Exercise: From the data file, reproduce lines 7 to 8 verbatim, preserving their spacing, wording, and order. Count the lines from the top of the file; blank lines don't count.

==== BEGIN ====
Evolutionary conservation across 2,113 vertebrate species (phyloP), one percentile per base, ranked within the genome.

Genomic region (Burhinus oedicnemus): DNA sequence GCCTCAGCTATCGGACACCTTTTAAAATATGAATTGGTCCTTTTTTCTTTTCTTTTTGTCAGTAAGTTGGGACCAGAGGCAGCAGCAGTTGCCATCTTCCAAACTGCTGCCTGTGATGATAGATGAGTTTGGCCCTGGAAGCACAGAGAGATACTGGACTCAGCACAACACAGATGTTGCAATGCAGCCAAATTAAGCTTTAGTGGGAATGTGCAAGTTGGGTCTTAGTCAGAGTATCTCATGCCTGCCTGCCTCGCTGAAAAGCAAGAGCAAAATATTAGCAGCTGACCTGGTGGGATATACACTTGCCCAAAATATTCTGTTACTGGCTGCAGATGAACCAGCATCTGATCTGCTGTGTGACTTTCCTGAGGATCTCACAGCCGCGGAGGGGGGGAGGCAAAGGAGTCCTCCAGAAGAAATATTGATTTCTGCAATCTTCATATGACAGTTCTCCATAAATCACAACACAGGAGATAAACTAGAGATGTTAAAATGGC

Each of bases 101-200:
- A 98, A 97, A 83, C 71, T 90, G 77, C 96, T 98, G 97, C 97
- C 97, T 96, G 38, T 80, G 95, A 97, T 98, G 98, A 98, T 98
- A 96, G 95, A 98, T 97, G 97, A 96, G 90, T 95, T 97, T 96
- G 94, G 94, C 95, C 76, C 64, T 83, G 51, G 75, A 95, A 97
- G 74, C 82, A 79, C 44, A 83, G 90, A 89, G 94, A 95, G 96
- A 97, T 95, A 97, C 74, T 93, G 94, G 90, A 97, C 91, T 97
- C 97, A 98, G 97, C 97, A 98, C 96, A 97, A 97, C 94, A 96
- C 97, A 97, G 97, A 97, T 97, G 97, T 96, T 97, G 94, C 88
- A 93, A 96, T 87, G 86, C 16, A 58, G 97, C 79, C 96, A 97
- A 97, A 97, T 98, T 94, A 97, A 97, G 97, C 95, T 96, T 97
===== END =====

- G 94, G 94, C 95, C 76, C 64, T 83, G 51, G 75, A 95, A 97
- G 74, C 82, A 79, C 44, A 83, G 90, A 89, G 94, A 95, G 96